We’ve heard of satellite phones before, but never one quite like this: a UK firm plans to launch an Android-based smartphone into orbit later this year, using it to control a 30-centimenter long microsatellite and to snap images of the Earth with its built-in camera. The effort, led by a team at Surrey Satellite Technology Limited (SSTL) in Guildford, UK, wants to see just how well smartphones can function in the hostile environs of space.
The wrapper just came off Google’s newest version of Maps for Android (launching soon), and it looks pretty slick. Separating the refreshed Maps 5.0 for Android from its predecessor: faster map loading, an iPhone-like function that spins the map according to the phone’s compass, and an offline mode. And did we mention that maps are in 3-D?
It's not often that one phone can cram in as many buzzwords as the Sprint HTC Evo 4G. Next-gen 4G network speed? Check. One-gigahertz processor? Yup. Google Android 2.1? Of course. That phrase so oft-repeated--iPhone killer? Well, at least an exceedingly capably alternative... Yes, when Sprint and HTC unveiled their handset earlier today it was hard not to take notice.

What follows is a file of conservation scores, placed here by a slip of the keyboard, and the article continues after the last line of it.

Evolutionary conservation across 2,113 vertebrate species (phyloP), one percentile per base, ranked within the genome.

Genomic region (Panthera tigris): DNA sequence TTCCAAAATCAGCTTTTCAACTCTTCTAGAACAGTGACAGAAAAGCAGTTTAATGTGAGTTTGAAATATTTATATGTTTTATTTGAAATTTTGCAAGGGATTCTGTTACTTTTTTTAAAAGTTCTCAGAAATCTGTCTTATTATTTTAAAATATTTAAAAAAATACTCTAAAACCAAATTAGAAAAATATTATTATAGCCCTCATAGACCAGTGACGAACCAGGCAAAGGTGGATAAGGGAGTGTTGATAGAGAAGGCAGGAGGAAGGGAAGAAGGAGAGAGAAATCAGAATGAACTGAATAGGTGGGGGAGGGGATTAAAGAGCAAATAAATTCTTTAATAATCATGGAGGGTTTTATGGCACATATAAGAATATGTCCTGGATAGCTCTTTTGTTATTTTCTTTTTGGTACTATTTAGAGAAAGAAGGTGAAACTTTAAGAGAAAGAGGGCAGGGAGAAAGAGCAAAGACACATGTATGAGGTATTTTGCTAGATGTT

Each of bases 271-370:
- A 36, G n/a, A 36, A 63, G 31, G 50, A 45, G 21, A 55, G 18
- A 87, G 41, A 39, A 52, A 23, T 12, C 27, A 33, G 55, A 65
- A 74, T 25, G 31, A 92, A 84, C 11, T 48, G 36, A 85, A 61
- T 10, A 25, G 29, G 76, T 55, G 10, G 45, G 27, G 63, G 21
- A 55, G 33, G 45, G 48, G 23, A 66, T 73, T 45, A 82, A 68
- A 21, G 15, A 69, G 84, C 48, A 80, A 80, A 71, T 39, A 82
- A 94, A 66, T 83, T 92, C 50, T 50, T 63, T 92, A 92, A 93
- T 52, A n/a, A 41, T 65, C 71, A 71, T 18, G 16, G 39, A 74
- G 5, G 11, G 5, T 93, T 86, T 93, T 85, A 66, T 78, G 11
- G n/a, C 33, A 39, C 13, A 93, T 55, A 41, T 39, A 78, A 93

When we saw the Motorola Cliq and the way it married all your contacts simply in one place (a la the Palm Pre), we finally saw the light at the end of the Android tunnel. This morning, that light got even brighter with Android 2.0--the next iteration of Google's mobile software.
Five amazing, clean technologies that will set us free, in this month's energy-focused issue. Also: how to build a better bomb detector, the robotic toys that are raising your children, a human catapult, the world's smallest arcade, and much more.